U.S.-Pakistani relations may suffer after brutal suicide attack


Twin suicide bombings Friday that killed at least 80 paramilitary recruits in northwest Pakistan, in an attack that Taliban militants said was to avenge the killing of Osama bin Laden by U.S. commandos, could trigger new doubts among Pakistanis about the value of Islamabad’s already rocky relationship with Washington.

The bombers targeted Frontier Constabulary recruits who had just completed six months of training and were boarding vans outside the training center’s main gate to go on a 10-day leave, police and survivors said. The base is located in Shabqadar, a town near the edge of Mohmand, a tribal area in the northwest where Pakistani troops have struggled for years to rein in Pakistani Taliban militants.

The attack is Pakistan’s deadliest yet this year, and the first major terrorist strike in the country since Bin Laden’s killing.


Pakistanis have grown increasingly worried that they will bear the brunt of retaliatory attacks by militants angered by the May 2 killing of the Al Qaeda leader. U.S. Navy SEALs killed Bin Laden at the compound in the garrison city of Abbottabad where he had hidden for five years. Washington’s decision to carry out the mission without Islamabad’s knowledge or authorization angered many Pakistanis who saw the raid as a gross violation of their country’s sovereignty.

Reacting to news of the suicide bombings, Bashir Bilour, a senior minister for Khyber-Pakhtunkhwa province, questioned whether, despite the billions of dollars that Pakistan receives from Washington in civilian and military aid, the country was paying too heavy a price for its role as a U.S. ally.

“I don’t care if someone is giving us money; we are not a purchasable commodity,” Bilour told reporters in Peshawar. “We cannot be bought. We can live in hunger, but we won’t compromise our national interests.”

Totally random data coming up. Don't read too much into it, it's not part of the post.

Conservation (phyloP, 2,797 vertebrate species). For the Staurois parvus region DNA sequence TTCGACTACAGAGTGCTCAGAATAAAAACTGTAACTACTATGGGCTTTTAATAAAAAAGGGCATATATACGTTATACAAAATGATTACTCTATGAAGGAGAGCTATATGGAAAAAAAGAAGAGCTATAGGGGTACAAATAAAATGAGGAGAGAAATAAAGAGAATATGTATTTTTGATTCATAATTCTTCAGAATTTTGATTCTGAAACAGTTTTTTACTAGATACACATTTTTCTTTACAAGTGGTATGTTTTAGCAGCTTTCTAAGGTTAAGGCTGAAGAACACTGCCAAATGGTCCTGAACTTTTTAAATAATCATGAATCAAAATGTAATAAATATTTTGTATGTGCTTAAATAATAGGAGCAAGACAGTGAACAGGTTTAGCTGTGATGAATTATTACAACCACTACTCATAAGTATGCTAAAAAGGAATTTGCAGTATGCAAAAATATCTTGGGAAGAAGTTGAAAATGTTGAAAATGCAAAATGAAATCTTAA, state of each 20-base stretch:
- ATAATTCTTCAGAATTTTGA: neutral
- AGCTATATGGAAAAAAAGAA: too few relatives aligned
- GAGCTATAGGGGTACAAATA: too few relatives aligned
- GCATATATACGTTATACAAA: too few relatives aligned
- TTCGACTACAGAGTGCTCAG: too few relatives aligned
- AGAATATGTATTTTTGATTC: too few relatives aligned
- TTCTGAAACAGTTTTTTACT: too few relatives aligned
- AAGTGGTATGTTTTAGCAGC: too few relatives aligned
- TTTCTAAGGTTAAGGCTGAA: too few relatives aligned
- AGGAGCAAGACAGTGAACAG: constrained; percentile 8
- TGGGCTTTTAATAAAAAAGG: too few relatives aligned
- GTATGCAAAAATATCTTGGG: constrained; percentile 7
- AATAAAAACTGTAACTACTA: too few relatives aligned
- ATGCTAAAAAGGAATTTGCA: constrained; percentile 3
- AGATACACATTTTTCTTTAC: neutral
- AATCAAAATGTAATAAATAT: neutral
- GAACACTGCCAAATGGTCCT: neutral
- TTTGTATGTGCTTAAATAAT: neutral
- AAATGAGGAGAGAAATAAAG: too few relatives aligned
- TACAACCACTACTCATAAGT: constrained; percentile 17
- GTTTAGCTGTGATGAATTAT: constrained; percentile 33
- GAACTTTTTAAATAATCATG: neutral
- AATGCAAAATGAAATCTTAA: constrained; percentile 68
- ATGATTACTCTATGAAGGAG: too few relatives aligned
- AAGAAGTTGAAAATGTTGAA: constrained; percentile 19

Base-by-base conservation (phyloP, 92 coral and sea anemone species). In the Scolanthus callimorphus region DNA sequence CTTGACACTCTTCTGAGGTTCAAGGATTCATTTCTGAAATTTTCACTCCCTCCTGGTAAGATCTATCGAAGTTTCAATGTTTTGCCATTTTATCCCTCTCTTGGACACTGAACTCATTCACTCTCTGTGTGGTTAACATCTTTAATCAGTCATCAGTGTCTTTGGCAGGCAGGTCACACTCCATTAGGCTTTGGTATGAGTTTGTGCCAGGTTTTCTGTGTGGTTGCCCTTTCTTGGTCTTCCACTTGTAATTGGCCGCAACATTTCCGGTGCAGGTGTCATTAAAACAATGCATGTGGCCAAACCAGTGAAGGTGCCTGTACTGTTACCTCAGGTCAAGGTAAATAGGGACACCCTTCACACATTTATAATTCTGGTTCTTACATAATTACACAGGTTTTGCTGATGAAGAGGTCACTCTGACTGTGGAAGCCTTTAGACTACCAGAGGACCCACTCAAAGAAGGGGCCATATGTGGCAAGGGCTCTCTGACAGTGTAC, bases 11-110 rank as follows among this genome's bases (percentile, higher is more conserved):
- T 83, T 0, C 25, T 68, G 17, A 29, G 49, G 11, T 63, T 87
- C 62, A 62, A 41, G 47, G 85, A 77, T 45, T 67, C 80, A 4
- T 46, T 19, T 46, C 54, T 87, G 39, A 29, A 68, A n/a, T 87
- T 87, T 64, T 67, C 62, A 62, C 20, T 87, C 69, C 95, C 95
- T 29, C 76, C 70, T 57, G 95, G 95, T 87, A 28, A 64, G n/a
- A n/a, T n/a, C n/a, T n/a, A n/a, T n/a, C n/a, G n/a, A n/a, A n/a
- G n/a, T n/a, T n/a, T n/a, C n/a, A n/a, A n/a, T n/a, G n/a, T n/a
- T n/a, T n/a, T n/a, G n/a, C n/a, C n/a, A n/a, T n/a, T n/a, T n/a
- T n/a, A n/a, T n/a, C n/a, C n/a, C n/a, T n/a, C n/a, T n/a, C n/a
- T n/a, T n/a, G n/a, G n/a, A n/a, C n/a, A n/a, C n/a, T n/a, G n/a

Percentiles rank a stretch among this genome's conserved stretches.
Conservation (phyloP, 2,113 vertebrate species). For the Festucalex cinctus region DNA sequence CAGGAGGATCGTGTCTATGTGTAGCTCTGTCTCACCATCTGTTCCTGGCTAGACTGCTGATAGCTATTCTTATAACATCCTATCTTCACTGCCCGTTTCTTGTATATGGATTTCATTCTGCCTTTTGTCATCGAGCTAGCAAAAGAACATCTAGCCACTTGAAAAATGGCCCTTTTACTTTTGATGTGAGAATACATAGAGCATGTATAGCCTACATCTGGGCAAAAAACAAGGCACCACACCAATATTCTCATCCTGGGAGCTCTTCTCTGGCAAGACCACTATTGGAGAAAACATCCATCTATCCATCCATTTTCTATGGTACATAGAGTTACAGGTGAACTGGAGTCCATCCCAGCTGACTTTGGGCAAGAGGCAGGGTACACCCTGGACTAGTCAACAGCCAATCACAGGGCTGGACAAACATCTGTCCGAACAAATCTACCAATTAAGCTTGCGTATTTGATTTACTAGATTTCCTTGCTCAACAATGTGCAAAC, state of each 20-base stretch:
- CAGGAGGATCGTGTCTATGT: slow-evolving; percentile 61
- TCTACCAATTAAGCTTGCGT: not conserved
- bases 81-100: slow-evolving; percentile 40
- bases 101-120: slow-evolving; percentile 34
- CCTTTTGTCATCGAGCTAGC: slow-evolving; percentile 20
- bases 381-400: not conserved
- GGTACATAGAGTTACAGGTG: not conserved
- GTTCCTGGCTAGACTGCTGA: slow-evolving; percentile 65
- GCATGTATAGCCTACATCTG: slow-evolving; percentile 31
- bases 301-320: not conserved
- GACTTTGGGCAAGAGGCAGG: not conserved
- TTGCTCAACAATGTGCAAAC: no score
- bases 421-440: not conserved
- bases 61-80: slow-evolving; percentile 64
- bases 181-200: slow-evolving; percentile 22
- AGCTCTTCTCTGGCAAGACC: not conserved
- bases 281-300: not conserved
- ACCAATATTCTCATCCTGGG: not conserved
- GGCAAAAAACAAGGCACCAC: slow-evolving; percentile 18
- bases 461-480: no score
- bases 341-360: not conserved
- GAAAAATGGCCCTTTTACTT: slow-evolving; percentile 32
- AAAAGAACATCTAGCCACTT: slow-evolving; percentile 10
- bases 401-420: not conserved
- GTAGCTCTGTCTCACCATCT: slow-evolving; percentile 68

The Pakistani Taliban claimed responsibility for the attack, saying it was the first of a wave of planned strikes meant to avenge Bin Laden’s killing, according to news agencies and Pakistani news media. The Pakistani Taliban, the country’s homegrown insurgency, is closely allied with Al Qaeda and is one of several militant groups that have provided the terrorist network sanctuary in the volatile tribal region along the border with Afghanistan.

The bombers struck at a time when recruits appeared to be particularly vulnerable, just as they were leaving the training center in large groups.

Tahir Ali, a Frontier Constabulary soldier assigned to the center, said 62 paramilitary troops were providing security as recruits left about 6 a.m. But though a nearby market was closed, the recruits were exposed to pedestrians and morning traffic. More than 800 recruits were streaming out of the base, bags in hand.

“People shouldn’t have gathered in big numbers in such a place,” said Bilour, the senior minister.

As the recruits loaded their luggage onto the vans, a man on a motorcycle drove up near the main gate and detonated his explosives. Moments later, a second bomber on foot detonated a larger explosion as onlookers rushed to help recruits wounded in the first blast.

Most of the dead were recruits, police said. More than 100 people were injured.

“I was just four yards from the gate when the first blast threw me to the ground,” recruit Ajsam Ali, 20, said from his hospital bed in Peshawar, where he was recovering from wounds to his head, left arm and left foot. “The air was black with smoke and I couldn’t see. It was chaos. People were screaming. There were dead and maimed people lying all over the street.”

Maroof Khan, a 20-year-old paramilitary recruit, said he was loading his baggage onto a van when the first blast knocked everyone to the ground.

“I was hit in my leg, but I managed to hobble to a nearby mosque,” he said. “Everyone was in a panic. Suddenly, there was a second, much larger explosion. I looked around and saw many of my friends dead on the ground.”

Poorly paid and poorly equipped, the Frontier Constabulary paramilitary force provides security in Pakistan’s volatile northwest where several militant groups maintain strongholds. The average soldier makes $137 a month. The force’s recruits are men in their early 20s from tribal regions in the northwest.

“This is so cruel, attacking young recruits like this,” Shafiq ur-Rehman, a 21-year-old recruit with a bandaged ankle, said from his Peshawar hospital bed, in a ward filled with recruits in bloodied tunics, some of them wailing in pain. “We’re just innocent kids. We’ve never harmed anyone. These are young boys that they’ve killed today.”

Special correspondent Zulfiqar Ali in Peshawar contributed to this report.